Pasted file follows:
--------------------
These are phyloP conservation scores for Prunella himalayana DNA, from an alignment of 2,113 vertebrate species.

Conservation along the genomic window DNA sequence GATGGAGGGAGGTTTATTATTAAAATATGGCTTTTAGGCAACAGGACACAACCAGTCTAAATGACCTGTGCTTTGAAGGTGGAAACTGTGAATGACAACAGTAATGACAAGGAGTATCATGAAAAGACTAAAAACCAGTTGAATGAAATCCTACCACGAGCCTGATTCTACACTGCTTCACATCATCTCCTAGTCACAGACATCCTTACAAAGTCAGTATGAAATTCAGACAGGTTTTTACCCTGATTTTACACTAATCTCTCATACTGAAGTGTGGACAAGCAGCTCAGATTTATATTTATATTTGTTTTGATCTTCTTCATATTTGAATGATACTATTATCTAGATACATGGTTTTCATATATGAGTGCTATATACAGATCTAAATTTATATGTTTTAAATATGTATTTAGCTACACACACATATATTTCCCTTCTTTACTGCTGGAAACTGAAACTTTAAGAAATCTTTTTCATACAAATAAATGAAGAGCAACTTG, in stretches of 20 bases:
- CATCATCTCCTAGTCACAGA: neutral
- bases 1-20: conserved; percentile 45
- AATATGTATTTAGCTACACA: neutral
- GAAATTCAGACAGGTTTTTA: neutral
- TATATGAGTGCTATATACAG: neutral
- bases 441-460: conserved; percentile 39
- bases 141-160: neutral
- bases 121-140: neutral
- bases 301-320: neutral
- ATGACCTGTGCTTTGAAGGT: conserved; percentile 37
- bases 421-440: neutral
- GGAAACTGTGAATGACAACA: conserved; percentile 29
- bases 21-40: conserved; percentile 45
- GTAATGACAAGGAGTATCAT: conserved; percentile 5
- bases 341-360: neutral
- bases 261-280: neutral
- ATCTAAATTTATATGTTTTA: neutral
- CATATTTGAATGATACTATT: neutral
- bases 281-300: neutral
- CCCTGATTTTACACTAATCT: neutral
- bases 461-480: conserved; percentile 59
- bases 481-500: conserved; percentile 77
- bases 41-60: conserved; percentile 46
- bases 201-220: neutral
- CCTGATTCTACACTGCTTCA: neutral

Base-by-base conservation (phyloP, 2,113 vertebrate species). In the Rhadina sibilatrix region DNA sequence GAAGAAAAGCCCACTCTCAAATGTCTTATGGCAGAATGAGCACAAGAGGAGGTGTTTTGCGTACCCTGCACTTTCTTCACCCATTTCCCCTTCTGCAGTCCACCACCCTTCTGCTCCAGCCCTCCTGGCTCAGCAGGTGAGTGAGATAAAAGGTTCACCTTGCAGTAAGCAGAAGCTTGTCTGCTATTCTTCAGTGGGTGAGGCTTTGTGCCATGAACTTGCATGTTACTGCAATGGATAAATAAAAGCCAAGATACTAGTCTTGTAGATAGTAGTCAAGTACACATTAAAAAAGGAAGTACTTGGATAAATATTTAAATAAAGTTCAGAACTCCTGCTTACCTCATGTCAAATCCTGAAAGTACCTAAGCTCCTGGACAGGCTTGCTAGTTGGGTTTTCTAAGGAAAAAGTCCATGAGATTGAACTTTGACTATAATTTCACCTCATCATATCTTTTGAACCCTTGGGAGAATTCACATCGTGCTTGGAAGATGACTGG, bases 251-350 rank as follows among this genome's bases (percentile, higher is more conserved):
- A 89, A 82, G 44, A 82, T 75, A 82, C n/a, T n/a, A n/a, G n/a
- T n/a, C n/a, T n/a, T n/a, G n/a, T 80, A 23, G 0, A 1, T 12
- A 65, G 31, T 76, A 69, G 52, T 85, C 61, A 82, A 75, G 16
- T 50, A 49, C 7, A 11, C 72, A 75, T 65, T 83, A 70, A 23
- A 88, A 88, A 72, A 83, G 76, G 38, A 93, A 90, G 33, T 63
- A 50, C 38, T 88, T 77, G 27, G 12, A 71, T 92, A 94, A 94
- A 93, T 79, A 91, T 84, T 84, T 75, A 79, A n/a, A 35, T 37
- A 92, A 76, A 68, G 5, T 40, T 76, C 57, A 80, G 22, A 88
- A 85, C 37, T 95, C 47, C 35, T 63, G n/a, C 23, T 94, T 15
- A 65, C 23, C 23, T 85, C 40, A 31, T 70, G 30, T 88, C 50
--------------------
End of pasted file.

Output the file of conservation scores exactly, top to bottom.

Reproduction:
These are phyloP conservation scores for Prunella himalayana DNA, from an alignment of 2,113 vertebrate species.

Conservation along the genomic window DNA sequence GATGGAGGGAGGTTTATTATTAAAATATGGCTTTTAGGCAACAGGACACAACCAGTCTAAATGACCTGTGCTTTGAAGGTGGAAACTGTGAATGACAACAGTAATGACAAGGAGTATCATGAAAAGACTAAAAACCAGTTGAATGAAATCCTACCACGAGCCTGATTCTACACTGCTTCACATCATCTCCTAGTCACAGACATCCTTACAAAGTCAGTATGAAATTCAGACAGGTTTTTACCCTGATTTTACACTAATCTCTCATACTGAAGTGTGGACAAGCAGCTCAGATTTATATTTATATTTGTTTTGATCTTCTTCATATTTGAATGATACTATTATCTAGATACATGGTTTTCATATATGAGTGCTATATACAGATCTAAATTTATATGTTTTAAATATGTATTTAGCTACACACACATATATTTCCCTTCTTTACTGCTGGAAACTGAAACTTTAAGAAATCTTTTTCATACAAATAAATGAAGAGCAACTTG, in stretches of 20 bases:
- CATCATCTCCTAGTCACAGA: neutral
- bases 1-20: conserved; percentile 45
- AATATGTATTTAGCTACACA: neutral
- GAAATTCAGACAGGTTTTTA: neutral
- TATATGAGTGCTATATACAG: neutral
- bases 441-460: conserved; percentile 39
- bases 141-160: neutral
- bases 121-140: neutral
- bases 301-320: neutral
- ATGACCTGTGCTTTGAAGGT: conserved; percentile 37
- bases 421-440: neutral
- GGAAACTGTGAATGACAACA: conserved; percentile 29
- bases 21-40: conserved; percentile 45
- GTAATGACAAGGAGTATCAT: conserved; percentile 5
- bases 341-360: neutral
- bases 261-280: neutral
- ATCTAAATTTATATGTTTTA: neutral
- CATATTTGAATGATACTATT: neutral
- bases 281-300: neutral
- CCCTGATTTTACACTAATCT: neutral
- bases 461-480: conserved; percentile 59
- bases 481-500: conserved; percentile 77
- bases 41-60: conserved; percentile 46
- bases 201-220: neutral
- CCTGATTCTACACTGCTTCA: neutral

Base-by-base conservation (phyloP, 2,113 vertebrate species). In the Rhadina sibilatrix region DNA sequence GAAGAAAAGCCCACTCTCAAATGTCTTATGGCAGAATGAGCACAAGAGGAGGTGTTTTGCGTACCCTGCACTTTCTTCACCCATTTCCCCTTCTGCAGTCCACCACCCTTCTGCTCCAGCCCTCCTGGCTCAGCAGGTGAGTGAGATAAAAGGTTCACCTTGCAGTAAGCAGAAGCTTGTCTGCTATTCTTCAGTGGGTGAGGCTTTGTGCCATGAACTTGCATGTTACTGCAATGGATAAATAAAAGCCAAGATACTAGTCTTGTAGATAGTAGTCAAGTACACATTAAAAAAGGAAGTACTTGGATAAATATTTAAATAAAGTTCAGAACTCCTGCTTACCTCATGTCAAATCCTGAAAGTACCTAAGCTCCTGGACAGGCTTGCTAGTTGGGTTTTCTAAGGAAAAAGTCCATGAGATTGAACTTTGACTATAATTTCACCTCATCATATCTTTTGAACCCTTGGGAGAATTCACATCGTGCTTGGAAGATGACTGG, bases 251-350 rank as follows among this genome's bases (percentile, higher is more conserved):
- A 89, A 82, G 44, A 82, T 75, A 82, C n/a, T n/a, A n/a, G n/a
- T n/a, C n/a, T n/a, T n/a, G n/a, T 80, A 23, G 0, A 1, T 12
- A 65, G 31, T 76, A 69, G 52, T 85, C 61, A 82, A 75, G 16
- T 50, A 49, C 7, A 11, C 72, A 75, T 65, T 83, A 70, A 23
- A 88, A 88, A 72, A 83, G 76, G 38, A 93, A 90, G 33, T 63
- A 50, C 38, T 88, T 77, G 27, G 12, A 71, T 92, A 94, A 94
- A 93, T 79, A 91, T 84, T 84, T 75, A 79, A n/a, A 35, T 37
- A 92, A 76, A 68, G 5, T 40, T 76, C 57, A 80, G 22, A 88
- A 85, C 37, T 95, C 47, C 35, T 63, G n/a, C 23, T 94, T 15
- A 65, C 23, C 23, T 85, C 40, A 31, T 70, G 30, T 88, C 50